With a deadline approaching, it was time for me to review another book for BetterSMB. I’d gone through the stack of books on my desk, looking for something — anything — that would stand out when each of the books has roughly the same value proposition: read this, and learn how to do something better at work.
That’s when I saw Stories that Stick, by Kindra Hall. Its colorful cover beckoned to me as the book promised that storytelling could change business.
I was captivated as I read Hall’s retelling of an encounter with a cologne salesman in Slovenia whose tale about the origin of a scent was so compelling that the author’s husband, normally someone uninterested in such things, had to buy it. A few pages later, I was surprised when a different salesperson at the same shop tried talking about the same product without the benefit of that story, leaving us with no desire to buy the cologne.
If there’s one thing a book that aims to teach you about storytelling has to get right, it has to weave stories around the explanation of storytelling mechanics. It has to make stories into something you can learn from. It has to make you want to read it. Stories That Stick succeeds at all of these, because Hall is a professional storyteller and wrote the book accordingly.
Part I of the book breaks down why storytelling is so powerful: you can use it to get the attention of your customers, as well as to persuade them and leave a lasting impression on them. When exposed to engaging stories, Hall explains, people’s brains create chemicals like oxytocin, which helps people bond, trust and love, and cortisol, which is correlated with attention.
This part of the book also breaks down the parts of a great story: identifiable characters, authentic emotion, a significant moment and specific details, as well as how to progress a story: start with things being normal, until something changes, which brings about a new normal.
The second part of the book is about the four stories each business needs to tell. And there’s a surprise here, for those who have up to now focused on stories for customers: Not all of the stories have prospects or customers as their primary audiences. There’s a chapter for each kind of story.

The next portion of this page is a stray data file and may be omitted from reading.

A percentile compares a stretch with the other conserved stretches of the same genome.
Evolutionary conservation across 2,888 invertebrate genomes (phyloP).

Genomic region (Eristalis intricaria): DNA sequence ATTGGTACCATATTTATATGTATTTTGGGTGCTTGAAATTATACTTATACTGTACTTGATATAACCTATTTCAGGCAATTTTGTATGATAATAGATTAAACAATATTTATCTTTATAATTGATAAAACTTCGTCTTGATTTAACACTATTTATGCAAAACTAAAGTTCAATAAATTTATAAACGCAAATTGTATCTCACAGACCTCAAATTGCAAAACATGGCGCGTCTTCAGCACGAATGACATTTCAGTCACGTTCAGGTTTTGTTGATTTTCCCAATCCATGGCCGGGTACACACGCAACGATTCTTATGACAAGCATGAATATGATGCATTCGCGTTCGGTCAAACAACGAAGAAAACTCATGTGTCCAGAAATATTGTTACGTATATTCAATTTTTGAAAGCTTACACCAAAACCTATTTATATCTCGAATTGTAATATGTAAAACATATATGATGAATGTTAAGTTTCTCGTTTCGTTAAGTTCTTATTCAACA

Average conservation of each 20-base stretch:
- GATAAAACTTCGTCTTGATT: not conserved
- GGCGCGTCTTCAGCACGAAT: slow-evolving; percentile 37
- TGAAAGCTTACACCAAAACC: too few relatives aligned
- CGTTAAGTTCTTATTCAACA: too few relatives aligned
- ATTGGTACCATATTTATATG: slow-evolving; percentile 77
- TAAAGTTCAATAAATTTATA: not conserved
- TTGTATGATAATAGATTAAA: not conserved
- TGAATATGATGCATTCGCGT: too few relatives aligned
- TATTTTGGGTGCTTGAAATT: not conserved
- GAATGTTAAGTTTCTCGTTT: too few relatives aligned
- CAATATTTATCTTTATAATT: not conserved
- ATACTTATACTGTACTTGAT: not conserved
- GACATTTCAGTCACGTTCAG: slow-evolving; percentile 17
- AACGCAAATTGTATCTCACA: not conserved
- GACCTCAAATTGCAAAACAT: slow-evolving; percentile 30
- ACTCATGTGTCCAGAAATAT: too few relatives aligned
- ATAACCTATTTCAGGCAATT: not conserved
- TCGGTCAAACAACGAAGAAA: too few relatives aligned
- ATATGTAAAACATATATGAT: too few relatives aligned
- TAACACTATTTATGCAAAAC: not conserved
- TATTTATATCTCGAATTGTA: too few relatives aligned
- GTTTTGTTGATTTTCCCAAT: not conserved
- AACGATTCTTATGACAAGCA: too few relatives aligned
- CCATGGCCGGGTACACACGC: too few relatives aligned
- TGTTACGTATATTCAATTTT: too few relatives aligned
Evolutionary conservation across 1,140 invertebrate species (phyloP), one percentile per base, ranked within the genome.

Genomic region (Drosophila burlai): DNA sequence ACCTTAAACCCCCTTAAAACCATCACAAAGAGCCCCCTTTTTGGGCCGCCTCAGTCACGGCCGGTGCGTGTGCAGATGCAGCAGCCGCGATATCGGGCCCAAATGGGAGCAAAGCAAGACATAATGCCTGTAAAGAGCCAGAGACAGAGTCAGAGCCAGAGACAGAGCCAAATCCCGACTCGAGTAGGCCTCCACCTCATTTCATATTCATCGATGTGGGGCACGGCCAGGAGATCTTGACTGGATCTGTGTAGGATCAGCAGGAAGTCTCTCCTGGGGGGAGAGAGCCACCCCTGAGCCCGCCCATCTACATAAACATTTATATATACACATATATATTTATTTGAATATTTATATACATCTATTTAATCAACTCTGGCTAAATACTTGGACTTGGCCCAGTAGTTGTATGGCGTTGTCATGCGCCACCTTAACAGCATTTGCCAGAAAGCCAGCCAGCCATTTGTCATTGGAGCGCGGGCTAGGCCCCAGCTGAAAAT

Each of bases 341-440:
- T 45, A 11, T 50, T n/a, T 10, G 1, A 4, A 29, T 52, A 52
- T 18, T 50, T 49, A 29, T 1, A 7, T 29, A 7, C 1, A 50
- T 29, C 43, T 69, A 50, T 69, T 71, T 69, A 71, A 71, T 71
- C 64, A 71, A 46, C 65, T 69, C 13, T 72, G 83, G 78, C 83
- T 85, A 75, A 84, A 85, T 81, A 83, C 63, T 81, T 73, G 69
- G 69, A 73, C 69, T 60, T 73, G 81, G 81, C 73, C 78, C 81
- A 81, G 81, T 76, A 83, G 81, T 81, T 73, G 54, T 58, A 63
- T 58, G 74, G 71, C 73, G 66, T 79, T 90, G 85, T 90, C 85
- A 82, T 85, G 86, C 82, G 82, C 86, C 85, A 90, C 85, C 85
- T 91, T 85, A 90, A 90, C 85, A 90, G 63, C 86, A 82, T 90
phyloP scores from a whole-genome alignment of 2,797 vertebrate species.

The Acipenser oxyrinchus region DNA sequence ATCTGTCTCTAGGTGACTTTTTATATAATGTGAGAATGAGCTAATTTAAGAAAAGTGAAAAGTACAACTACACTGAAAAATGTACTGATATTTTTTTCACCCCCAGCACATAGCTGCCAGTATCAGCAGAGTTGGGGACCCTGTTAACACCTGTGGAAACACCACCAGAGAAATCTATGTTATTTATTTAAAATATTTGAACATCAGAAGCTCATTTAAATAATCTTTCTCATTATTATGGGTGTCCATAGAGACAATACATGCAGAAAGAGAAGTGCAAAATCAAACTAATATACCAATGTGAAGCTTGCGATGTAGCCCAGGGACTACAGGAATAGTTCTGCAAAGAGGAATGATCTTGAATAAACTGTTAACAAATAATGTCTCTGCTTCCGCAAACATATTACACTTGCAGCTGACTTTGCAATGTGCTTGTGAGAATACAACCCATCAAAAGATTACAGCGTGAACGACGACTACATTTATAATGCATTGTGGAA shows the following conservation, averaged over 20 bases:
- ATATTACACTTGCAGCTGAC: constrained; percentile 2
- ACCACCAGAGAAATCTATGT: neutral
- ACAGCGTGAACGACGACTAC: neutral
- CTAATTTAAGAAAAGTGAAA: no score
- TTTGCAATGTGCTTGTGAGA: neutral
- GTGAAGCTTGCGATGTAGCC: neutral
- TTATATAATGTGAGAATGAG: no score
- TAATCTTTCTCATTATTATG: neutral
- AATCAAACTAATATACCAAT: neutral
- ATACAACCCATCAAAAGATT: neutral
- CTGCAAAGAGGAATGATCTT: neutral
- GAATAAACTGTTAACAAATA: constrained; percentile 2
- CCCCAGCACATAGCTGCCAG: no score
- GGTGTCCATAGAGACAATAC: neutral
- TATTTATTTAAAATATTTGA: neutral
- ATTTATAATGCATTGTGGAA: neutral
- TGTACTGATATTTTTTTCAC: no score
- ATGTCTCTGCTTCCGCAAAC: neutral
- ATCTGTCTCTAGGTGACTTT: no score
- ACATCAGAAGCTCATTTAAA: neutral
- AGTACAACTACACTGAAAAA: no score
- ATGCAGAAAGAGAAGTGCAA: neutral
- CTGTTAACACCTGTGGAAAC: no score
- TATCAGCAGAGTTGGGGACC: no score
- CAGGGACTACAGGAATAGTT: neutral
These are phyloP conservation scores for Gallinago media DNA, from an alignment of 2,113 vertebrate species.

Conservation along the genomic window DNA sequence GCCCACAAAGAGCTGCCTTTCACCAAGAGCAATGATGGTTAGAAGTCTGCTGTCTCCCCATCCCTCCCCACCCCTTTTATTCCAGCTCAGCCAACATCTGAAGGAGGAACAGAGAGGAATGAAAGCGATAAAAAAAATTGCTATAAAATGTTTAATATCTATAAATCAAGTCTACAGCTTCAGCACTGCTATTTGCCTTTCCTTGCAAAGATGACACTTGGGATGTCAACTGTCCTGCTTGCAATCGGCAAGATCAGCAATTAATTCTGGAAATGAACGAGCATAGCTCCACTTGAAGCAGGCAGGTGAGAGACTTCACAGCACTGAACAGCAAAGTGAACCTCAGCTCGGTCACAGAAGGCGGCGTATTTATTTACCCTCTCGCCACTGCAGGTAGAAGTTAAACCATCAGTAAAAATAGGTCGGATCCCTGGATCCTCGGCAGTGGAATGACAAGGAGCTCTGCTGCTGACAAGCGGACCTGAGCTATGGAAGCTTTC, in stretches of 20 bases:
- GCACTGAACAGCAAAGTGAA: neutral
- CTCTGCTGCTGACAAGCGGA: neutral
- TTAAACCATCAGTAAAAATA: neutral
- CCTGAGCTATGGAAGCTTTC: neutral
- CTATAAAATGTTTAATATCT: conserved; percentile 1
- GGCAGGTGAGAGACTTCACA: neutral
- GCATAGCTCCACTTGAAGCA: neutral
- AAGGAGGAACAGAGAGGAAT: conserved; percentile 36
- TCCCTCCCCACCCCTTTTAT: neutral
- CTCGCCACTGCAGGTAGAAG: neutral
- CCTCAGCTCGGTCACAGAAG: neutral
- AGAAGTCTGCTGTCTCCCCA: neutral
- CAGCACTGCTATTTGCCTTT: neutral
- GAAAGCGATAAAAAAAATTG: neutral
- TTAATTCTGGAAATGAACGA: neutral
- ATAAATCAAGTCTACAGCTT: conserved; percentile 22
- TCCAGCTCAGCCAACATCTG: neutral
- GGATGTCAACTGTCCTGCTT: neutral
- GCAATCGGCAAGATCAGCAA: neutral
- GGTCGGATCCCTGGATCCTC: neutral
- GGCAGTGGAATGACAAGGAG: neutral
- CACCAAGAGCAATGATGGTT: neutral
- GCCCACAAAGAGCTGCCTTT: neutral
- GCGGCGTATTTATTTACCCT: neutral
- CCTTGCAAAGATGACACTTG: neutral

Value stories can be used to drive sales and marketing by making your it easy for your client to understand how great your product or service is. A story about a company’s founder can be useful for entrepreneurs raising money from stakeholders, who are buying as much into the founder as they are to the company, as well as for attracting talent. Leaders, executives and managers can use a story about a company’s purpose to inspire teams. A customer story is a lot like a value story, but it is sourced from your customers, giving it credibility.
The third part of the book provides information about how to find, craft, and tell stories. This part is full of advice that the emerging storyteller can use, including writing prompts that can help collect the seeds of stories, what to keep in mind as you refine your story to make it meet your business goals, and where to tell your stories for maximum impact.
The book also comes with a cheat sheet breaking down each of the business stories, and pages of footnotes, if you’re interested in reading more about why storytelling can work for your business.
With interesting narratives wrapped around explanations of how to use storytelling for businesses, this book may be just what you need to get your happily ever after.
Stories That Stick
How Storytelling Can Captivate Customers, Influence Audiences, and Transform Your Business
By Kindra Hall
HarperCollins Leadership. 220 pages. $27.99